Ante references Matt. 28:18-20. Ante’s argument is that Jesus was given all authority and that through the charismatic gifts, that authority would be granted to the church for the purpose of world missions. Jesus tells his disciples in Luke 24 not to leave Jerusalem but rather, wait until they are clothed with the power from on high. Again, in Acts 1 Jesus reiterates his command. And in Acts 2, this power falls upon the disciples through the filling of the Holy Spirit. The problem with this line of reasoning is that the filling of the Holy Spirit and the charismata are conflated in this argument. Moreover, Ante still has not made the case that the miraculous tongues (languages) that appeared in Acts 2, 10, and 19 should be understood as the normative phenomenon when someone is filled with the Holy Spirit. Out of the 11 conversion stories in Acts, only 3 references the supernatural language abilities. And out of the 6 mentions (Acts 2, 4, 8, 9, 10, 19) of someone being filled with the Holy Spirit, only 3 of them (Acts 2, 10, 19) include any reference to tongues. Therefore, the assumption that the filling of the Holy Spirit will always be accompanied by tongues is simply false. Paul reinforces this fact in 1 Cor. 12:30: Do all speak with tongues? The Greek construction requires an emphatic negative answer – no! So, not everyone in the body will speak in tongues according to Paul as documented here in 1 Cor. 12:30. But in Eph. 5:18, this same Paul commands that all Christians are to be “being filled with the Spirit.” It is safe to assume that all Christians must be filled with the Spirit since Paul commanded it and to live a lifestyle in perpetual disobedience is an indication that one’s faith is not genuine.
Therefore, if Ante is correct, and being filled with the Spirit is always accompanied by tongues and I am right when I say that Paul commands all Christians to be filled with the Spirit, then this would mean that those of us who do NOT speak in tongues are not filled with the Spirit, and are living in perpetual disobedience to Scripture and are therefore not saved. The point I am making is really this: the same Apostle Paul who commanded all Christians to be filled with the Spirit is the same Paul who unambiguously denied that all Christians would speak in tongues. This must mean that even in Paul’s day, in fact, and yes, even in Corinth, that not everyone who was filled with the Spirit spoke in tongues. In fact, this same Paul wrote to the Church at Ephesus and said that God has blessed us (all Christians) with every spiritual blessing in the heavenly places. I do think that being filled with the Holy Spirit and speaking in tongues, according to Ante’s theology, would be considered one of the spiritual blessings that Paul is talking about. Paul went on to say that we are all sealed with the promised Holy Spirit. This is the same promise Peter referenced in Acts 2:38, and that Jesus referenced in Acts 1:4. Moreover, the same Paul said to the Corinthian Church at 1:7 that they were not lacking in any spiritual gift even though not all of them spoke in tongues. So even in Paul’s day, it was possible to “not speak in tongues” and be filled with the Holy Spirit and to be “not lacking” in any spiritual gift. Ante’s argument has hit a proverbial brick wall. His conclusion that everyone who is filled with the Holy Spirit will speak in tongues, or, more accurately, supernatural languages.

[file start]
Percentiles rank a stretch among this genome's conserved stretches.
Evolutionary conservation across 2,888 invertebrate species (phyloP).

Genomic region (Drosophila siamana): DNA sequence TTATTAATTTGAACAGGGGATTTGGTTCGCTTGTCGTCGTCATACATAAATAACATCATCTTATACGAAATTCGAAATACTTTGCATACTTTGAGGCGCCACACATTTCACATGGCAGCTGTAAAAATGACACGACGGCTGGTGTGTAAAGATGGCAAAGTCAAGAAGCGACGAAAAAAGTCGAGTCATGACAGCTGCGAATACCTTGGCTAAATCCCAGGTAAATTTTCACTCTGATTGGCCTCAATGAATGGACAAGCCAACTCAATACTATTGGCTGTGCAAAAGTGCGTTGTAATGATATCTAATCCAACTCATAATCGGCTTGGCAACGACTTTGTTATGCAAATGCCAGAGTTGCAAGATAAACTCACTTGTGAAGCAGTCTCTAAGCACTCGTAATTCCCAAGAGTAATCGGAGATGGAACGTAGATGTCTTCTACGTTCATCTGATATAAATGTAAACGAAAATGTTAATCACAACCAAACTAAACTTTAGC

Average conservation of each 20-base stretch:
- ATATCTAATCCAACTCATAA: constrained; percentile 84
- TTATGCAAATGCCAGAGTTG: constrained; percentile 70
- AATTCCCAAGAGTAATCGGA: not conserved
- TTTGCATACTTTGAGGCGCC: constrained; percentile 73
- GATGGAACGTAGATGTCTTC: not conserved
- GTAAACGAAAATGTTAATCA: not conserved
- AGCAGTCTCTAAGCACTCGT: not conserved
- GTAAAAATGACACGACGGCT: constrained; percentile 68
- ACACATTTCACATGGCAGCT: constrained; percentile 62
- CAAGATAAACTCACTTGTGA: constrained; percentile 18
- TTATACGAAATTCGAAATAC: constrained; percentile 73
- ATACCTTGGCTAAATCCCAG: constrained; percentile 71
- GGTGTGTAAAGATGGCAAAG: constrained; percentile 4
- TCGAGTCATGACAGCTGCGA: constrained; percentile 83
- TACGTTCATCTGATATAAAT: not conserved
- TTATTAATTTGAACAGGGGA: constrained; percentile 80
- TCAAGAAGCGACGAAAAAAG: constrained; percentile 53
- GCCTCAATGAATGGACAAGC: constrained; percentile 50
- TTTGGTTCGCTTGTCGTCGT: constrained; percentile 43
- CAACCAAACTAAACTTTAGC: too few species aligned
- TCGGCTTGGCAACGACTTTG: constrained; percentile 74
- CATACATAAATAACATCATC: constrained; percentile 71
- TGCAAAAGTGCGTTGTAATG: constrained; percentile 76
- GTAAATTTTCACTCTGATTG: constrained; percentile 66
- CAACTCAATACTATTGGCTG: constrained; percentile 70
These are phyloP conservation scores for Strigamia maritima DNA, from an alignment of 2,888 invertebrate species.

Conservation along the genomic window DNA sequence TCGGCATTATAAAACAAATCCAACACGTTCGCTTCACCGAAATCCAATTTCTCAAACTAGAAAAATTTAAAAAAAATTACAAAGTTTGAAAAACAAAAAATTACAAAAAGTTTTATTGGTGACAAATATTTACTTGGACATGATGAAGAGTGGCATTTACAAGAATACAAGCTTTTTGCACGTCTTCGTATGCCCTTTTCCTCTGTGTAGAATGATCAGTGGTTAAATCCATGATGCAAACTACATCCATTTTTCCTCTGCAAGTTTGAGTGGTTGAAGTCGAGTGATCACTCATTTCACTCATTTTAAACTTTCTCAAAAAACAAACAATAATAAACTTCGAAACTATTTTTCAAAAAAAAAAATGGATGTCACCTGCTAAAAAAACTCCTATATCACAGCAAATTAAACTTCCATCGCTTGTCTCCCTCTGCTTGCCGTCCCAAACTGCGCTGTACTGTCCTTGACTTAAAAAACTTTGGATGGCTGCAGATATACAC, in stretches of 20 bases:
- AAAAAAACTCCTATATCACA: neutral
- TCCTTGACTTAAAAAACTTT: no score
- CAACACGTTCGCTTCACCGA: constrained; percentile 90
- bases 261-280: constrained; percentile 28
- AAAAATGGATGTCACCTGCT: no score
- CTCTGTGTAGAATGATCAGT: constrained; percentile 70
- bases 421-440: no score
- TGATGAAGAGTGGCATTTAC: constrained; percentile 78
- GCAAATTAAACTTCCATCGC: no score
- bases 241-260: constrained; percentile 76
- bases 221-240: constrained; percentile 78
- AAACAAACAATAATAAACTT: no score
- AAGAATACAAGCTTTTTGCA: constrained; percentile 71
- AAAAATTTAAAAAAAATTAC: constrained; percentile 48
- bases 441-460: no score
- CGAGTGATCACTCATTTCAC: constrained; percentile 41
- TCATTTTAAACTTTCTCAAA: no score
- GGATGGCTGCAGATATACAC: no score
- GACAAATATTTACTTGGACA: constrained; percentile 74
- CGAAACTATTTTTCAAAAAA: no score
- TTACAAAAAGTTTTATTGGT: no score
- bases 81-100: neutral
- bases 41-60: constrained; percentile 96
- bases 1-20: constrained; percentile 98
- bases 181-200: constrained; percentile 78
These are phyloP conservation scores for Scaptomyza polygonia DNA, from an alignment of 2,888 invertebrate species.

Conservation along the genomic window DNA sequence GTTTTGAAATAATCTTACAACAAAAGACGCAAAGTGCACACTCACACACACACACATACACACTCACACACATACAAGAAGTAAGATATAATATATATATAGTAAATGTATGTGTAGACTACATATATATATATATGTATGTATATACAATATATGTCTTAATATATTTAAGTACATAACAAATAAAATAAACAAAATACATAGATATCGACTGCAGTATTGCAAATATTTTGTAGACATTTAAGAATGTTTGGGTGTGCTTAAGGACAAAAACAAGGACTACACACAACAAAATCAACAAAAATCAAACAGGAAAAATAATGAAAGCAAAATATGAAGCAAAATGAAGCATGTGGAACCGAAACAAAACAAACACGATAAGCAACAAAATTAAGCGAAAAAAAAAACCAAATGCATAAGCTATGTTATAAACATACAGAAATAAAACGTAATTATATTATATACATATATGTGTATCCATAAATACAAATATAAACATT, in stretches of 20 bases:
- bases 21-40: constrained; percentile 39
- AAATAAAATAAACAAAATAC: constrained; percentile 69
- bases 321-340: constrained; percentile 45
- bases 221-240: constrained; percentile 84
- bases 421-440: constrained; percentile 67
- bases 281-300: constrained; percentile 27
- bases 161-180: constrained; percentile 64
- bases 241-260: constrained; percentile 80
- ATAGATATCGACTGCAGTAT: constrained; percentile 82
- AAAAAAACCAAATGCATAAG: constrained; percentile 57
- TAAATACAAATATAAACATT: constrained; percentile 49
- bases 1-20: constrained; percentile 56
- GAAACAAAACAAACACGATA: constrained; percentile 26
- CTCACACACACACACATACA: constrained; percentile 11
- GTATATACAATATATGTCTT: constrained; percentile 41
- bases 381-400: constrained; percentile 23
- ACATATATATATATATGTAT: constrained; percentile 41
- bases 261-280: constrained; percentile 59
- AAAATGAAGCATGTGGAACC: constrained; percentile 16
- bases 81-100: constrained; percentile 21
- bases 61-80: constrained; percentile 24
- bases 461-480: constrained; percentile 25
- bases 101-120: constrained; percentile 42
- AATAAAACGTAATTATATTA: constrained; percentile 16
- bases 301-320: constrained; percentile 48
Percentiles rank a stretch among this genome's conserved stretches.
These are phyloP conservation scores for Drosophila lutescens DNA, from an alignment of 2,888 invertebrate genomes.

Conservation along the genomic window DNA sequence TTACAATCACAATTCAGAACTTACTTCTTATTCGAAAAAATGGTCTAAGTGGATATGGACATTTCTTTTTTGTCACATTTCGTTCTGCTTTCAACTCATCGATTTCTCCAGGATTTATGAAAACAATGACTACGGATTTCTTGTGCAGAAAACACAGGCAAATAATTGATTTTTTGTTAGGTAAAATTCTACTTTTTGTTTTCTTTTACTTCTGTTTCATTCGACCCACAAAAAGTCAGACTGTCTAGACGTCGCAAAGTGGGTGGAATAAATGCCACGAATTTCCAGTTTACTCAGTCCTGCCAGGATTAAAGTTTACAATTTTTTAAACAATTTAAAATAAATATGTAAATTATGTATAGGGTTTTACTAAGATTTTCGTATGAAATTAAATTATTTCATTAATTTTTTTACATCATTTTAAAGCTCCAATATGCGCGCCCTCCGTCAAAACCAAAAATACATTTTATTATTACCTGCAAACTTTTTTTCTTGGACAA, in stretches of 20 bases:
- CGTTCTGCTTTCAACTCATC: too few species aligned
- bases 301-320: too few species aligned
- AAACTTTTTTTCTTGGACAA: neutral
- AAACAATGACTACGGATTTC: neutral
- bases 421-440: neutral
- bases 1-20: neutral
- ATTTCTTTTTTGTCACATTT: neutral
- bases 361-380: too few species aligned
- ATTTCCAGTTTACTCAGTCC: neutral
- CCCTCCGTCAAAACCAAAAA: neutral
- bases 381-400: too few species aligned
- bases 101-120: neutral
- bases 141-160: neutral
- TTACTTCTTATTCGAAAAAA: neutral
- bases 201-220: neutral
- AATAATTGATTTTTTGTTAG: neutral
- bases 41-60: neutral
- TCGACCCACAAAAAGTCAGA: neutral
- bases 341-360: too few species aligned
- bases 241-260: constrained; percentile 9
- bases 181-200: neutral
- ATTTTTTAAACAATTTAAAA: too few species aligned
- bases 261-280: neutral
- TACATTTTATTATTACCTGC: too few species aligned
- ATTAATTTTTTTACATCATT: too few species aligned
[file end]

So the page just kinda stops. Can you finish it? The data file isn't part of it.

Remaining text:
For the remainder of this section of the debate, Ante goes off on what can only be described as a Pentecostal tirade lifting text after text out of context in order to support his radically biased and anachronistic hermeneutic. There is literally nothing that I could find worthy of rebuttal. At the risk of sounding uncharitable, it was an embarrassing moment among embarrassing moments.
Some closing points
- The Apostle Paul did not believe that speaking in tongues always accompanied being “filled with the Holy Spirit.”
- Of the 11 conversion accounts recorded in the book of Acts, only 3 mention tongues. (27%)
- Of the 6 accounts of people being filled with the Holy Spirit in the book of Acts, only 3 mention tongues.
- The ending of Mark has 5 different options, not two. [1) Sinaiticus/Vaticanus; 2) Bobiensis; 3) A, C, D, θ, f13, 33, Maj MSS, & others; 4) W, MSSaccording to Jerome, 5) L, ψ, 083, 099 & others).